Even Sweden, which avoided a national lockdown and generally imposed far lighter measures than other European countries, is now urging people to avoid shopping centers and shops and stay away from public transportation.
The World Health Organization said more than 2 million confirmed coronavirus cases were reported last week – the shortest time ever for such an exponential increase.
It said for the second consecutive week, the European region accounted for the biggest proportion of new cases, with more than 1.3 million cases or about 46% of the worldwide total.
The U.N. health agency said deaths were also on the rise in Europe, with about a 35 per cent spike since the previous week.
Overall, Europe has seen more than 250,000 virus-related deaths, according to a tally by Johns Hopkins University. The WHO noted hospitalizations and ICU occupancy due to Covid increased in 21 European countries.
As European Union countries weigh tougher coronavirus restrictions, top EU officials on Wednesday urged the bloc’s 27 nations to introduce common rules to test for the disease and track its spread to help prevent further damage to their economies.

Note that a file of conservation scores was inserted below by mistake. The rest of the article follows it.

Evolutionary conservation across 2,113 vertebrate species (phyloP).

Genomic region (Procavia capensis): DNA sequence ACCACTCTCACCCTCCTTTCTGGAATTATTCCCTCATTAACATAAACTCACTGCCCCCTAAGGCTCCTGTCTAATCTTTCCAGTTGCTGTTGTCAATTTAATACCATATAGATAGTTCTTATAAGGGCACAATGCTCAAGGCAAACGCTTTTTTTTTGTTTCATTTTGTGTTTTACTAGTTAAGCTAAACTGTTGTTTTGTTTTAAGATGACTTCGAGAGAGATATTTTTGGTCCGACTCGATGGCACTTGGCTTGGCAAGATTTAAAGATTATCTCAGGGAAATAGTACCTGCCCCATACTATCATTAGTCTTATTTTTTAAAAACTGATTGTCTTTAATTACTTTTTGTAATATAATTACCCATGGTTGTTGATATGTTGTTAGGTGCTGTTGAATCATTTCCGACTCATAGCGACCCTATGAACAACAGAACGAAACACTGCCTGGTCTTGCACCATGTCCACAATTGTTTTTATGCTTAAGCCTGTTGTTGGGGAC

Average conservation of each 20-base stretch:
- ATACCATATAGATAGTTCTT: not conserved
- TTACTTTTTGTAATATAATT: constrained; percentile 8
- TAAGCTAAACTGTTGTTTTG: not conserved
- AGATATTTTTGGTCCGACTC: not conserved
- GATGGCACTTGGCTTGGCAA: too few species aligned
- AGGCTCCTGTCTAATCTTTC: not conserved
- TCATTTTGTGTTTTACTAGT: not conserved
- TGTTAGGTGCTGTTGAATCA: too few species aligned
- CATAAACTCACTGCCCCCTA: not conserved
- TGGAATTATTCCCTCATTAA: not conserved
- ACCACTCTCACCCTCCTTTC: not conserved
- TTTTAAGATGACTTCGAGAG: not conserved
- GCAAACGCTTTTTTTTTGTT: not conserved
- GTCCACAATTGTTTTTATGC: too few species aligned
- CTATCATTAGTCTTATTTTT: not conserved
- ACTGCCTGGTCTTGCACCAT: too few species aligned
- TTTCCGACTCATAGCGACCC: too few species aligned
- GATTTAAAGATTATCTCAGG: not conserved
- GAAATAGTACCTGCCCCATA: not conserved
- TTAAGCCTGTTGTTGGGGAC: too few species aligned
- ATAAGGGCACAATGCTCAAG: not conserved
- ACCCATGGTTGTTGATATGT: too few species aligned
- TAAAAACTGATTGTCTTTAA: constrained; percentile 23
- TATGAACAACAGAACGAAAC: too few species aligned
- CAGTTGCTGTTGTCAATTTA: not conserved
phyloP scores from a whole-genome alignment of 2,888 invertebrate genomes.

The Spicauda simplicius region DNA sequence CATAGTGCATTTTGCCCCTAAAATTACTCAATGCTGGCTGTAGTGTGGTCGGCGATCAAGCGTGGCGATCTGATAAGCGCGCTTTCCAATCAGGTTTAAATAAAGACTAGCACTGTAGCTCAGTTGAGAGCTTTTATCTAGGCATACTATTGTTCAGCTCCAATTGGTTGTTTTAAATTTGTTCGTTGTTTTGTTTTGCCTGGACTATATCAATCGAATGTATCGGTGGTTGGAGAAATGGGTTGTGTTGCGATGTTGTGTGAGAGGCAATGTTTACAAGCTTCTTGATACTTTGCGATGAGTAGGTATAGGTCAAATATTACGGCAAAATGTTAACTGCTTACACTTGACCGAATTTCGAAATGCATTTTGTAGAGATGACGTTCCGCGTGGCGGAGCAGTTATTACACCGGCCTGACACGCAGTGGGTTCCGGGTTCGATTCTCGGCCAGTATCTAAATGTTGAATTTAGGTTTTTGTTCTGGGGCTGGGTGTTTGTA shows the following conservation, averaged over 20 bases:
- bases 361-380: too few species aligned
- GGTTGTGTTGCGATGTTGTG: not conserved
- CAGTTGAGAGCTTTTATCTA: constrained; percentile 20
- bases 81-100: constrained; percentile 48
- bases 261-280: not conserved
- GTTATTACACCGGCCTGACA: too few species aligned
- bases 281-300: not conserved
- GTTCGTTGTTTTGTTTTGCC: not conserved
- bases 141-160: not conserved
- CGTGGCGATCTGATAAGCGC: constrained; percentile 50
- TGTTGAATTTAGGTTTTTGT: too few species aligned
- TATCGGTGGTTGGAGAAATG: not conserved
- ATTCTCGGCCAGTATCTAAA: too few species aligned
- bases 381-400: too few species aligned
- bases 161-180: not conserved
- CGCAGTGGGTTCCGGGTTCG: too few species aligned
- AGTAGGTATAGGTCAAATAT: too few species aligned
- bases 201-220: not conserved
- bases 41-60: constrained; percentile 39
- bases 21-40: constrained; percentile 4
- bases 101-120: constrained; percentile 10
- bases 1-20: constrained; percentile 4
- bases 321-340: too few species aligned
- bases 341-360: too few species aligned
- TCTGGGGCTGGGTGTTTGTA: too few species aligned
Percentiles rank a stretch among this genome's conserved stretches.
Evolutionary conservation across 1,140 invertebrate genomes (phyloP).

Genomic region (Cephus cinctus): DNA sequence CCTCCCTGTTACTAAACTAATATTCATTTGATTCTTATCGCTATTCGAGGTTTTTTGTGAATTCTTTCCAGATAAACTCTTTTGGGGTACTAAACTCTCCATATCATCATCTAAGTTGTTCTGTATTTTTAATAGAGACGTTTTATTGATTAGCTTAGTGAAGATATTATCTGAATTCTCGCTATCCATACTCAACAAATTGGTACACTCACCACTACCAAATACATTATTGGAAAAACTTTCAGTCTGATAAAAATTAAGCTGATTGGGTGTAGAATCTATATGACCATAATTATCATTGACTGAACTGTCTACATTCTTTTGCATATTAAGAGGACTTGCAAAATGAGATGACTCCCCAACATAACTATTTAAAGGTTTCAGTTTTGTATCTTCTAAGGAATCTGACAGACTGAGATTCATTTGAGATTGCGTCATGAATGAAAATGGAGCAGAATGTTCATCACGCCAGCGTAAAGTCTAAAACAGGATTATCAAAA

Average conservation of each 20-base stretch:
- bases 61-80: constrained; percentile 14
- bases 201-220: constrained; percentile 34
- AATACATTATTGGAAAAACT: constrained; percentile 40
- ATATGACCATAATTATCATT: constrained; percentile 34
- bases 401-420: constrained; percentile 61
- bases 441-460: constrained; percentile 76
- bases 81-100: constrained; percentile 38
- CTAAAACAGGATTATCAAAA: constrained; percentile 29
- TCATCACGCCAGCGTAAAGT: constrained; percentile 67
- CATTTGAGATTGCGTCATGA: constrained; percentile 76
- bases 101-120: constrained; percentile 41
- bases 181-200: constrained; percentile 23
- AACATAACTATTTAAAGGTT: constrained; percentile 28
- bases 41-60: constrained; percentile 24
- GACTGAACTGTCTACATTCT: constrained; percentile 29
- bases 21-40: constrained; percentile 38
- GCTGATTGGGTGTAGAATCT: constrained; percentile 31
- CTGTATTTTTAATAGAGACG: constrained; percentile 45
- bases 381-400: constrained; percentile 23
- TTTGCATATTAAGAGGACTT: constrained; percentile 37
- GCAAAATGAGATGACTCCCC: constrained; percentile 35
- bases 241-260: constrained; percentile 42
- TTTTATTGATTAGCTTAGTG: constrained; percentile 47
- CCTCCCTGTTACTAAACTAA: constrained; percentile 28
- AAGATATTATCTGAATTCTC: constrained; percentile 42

European Council President Charles Michel, who will chair an extraordinary summit of EU leaders on Thursday evening focused on the pandemic, also urged them to prepare for logistical challenges likely to plague the rollout of any vaccines.
‘We are in a storm. We are all in the same boat. And in this storm, we must keep cool heads,’ Michel told French radio RTL.
Meanwhile European Commission President Ursula von der Leyen told reporters in Brussels that Europe is confronted ‘with two enemies at this time. We’re dealing with the coronavirus; the virus itself and also corona fatigue. That is, people are becoming more and more fed up with the preventive measures.’
Michel also urged the leaders to prepare for prioritizing vaccinations.
‘Based on the information we have, at the end of the year or early next year, 3 or 4 vaccine candidates could be available,’ Michel said.
Von der Leyen said the commission will prolong its value added tax exemption on the purchase of vaccines and testing kits for a further six months.
‘I think that this year’s Christmas will be a different Christmas,’ von der Leyen added.